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Violin Memory receives no offers, makes few sales in Q4

Violin Memory finished its hunt for a buyer without a deal. It did land a few partnerships, while shedding a quarter of its workforce and closing few sales of its all-flash storage arrays.

Violin Thursday night reported revenue of $10.9 million, down from $12.5 million the previous quarter and $20.5 million a year ago. Only $4.3 million came from product sales, despite playing in a rapidly emerging flash storage array market. Violin lost $25.6 million for the quarter compared to a loss of $46.8 million the previous year. For the full year of 2015, Violin’s revenue of $50.9 million declined from $79 million in 2014. Its 2015 loss of $99 million was actually less than 2014 when it lost $108.9 million.

Violin CEO Kevin DeNuccio blamed the poor quarter results partially on the company’s exploration of a sale. The plan now is to cut staff – a process already underway – and try to push sales through its Flash Storage Platform (SFP) 7000 arrays and new partnerships to achieve profitability in 18 to 24 months.

“The strategic evaluation process and related media coverage impacted sales as it created a wait-and-see-what-happens mindset with some customers,” DeNuccio said on the Violin Memory earnings call.

DeNuccio said Violin explored strategic relationships with at least 15 companies over the last four or five months, but received no formal offers acquisition offers. He said Violin did sign a formal partnership offer “with one of the largest technology bellwethers” that could lead to an OEM relationship. DeNuccio said he expects a formal announcement over the next few months. He added that there are three more “relationships in various stages of development” that might lead to reseller or OEM deals.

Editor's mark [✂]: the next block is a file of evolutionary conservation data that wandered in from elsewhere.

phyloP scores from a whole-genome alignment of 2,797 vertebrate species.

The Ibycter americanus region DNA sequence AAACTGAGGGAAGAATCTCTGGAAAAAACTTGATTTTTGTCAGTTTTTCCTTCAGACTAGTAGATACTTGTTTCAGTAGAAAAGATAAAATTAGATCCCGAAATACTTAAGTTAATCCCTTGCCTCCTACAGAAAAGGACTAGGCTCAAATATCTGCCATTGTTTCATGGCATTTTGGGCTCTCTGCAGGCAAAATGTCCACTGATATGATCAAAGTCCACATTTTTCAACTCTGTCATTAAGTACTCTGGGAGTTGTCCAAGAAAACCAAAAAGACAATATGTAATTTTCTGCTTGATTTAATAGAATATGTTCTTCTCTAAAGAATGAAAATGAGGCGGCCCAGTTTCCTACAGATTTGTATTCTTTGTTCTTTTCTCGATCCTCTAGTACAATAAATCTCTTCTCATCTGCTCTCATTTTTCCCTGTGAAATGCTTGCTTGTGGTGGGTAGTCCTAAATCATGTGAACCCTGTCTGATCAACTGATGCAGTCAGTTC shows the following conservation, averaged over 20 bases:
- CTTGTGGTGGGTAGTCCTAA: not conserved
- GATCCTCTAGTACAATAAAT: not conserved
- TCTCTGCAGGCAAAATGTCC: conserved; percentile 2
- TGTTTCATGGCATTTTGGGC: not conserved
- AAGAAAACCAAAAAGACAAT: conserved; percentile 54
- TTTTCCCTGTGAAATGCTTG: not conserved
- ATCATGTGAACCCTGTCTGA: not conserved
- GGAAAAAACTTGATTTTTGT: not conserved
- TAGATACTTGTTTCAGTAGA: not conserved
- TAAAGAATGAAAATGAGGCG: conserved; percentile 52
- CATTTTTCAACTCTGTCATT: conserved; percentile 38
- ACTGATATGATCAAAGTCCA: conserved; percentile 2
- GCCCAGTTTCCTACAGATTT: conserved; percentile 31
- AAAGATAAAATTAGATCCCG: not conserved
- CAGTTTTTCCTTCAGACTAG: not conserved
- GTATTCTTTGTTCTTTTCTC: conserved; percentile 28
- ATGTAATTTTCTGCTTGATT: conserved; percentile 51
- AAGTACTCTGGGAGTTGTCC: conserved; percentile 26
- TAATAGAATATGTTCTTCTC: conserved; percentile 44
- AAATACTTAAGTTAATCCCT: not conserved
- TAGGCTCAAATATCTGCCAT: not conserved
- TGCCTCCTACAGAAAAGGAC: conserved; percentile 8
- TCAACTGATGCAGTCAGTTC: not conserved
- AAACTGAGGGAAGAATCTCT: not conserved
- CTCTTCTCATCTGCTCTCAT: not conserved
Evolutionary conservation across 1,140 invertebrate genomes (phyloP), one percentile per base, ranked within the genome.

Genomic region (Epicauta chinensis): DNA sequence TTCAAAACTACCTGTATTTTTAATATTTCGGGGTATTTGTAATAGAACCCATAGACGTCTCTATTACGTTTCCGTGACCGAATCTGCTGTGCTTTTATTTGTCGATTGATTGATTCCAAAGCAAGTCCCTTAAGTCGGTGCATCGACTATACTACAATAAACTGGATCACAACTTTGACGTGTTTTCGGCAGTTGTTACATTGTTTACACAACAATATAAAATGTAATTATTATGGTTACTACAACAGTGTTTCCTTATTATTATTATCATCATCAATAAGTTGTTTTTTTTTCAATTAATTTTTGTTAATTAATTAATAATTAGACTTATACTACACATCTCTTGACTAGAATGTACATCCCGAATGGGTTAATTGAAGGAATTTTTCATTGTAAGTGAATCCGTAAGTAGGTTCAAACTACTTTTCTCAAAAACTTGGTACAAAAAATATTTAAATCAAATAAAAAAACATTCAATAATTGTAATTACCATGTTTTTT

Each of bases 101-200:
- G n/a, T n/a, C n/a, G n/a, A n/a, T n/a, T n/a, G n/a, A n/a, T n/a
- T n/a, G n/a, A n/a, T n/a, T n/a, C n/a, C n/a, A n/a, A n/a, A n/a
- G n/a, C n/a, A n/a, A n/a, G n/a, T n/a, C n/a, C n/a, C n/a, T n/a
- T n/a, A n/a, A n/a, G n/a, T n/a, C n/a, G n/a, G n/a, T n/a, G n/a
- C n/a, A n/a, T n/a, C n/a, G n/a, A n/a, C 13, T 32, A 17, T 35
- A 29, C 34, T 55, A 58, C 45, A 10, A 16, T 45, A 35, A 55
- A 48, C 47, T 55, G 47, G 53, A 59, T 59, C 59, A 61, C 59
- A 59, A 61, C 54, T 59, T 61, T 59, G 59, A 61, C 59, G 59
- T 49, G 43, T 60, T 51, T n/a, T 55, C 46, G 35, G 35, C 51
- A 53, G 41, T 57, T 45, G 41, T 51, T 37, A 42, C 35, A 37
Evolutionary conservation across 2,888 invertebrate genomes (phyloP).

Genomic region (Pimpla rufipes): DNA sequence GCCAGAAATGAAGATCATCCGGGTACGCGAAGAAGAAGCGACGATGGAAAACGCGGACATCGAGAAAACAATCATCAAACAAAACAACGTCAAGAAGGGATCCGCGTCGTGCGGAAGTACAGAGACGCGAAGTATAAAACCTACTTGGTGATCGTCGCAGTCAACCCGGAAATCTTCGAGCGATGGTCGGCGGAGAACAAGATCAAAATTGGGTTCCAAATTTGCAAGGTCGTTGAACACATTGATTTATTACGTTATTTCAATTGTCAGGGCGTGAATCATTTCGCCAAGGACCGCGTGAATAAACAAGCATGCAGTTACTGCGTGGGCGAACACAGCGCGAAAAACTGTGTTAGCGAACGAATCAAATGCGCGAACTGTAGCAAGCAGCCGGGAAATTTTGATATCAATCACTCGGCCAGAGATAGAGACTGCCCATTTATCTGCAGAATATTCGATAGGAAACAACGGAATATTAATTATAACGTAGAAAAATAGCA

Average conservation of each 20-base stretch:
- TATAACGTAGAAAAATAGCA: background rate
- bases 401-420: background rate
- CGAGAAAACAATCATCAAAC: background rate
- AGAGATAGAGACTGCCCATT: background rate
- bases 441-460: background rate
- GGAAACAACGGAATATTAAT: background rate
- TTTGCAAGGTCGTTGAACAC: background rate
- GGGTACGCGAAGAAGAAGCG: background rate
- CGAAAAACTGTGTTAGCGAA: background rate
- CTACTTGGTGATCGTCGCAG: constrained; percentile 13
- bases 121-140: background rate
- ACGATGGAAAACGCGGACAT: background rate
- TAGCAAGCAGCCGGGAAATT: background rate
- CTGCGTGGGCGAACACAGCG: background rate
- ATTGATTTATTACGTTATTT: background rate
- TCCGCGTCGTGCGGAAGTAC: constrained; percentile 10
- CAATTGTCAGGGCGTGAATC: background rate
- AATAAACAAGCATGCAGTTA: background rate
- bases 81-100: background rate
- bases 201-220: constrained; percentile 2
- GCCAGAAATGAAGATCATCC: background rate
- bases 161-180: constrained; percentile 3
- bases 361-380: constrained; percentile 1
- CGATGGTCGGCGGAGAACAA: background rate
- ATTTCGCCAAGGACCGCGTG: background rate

“We are concluding the formal review of our strategic alternative process and we will focus on these new relationships,” he said.

Violin reduced headcount by 25% since last Oct. 31, going from 349 employees to 263 with most of the reduction hitting the sales team.

DeNuccio said there is still time for Violin to turn things around because the flash storage market is still in its early days, but admitted 2015 was a rough year.

“In the technology startup world, this would have been a rocket ship takeoff,” he said. “However, for Violin, anyway you look at it, we have just completed a very challenging year. It has been a year of navigating through a completely overhauled product line transition coupled with the launch of high value producing software in an industry-leading management suite. Despite the challenges of the quarter and fiscal year, we have put in place a new base of technology and customers from which to build the Violin business.”

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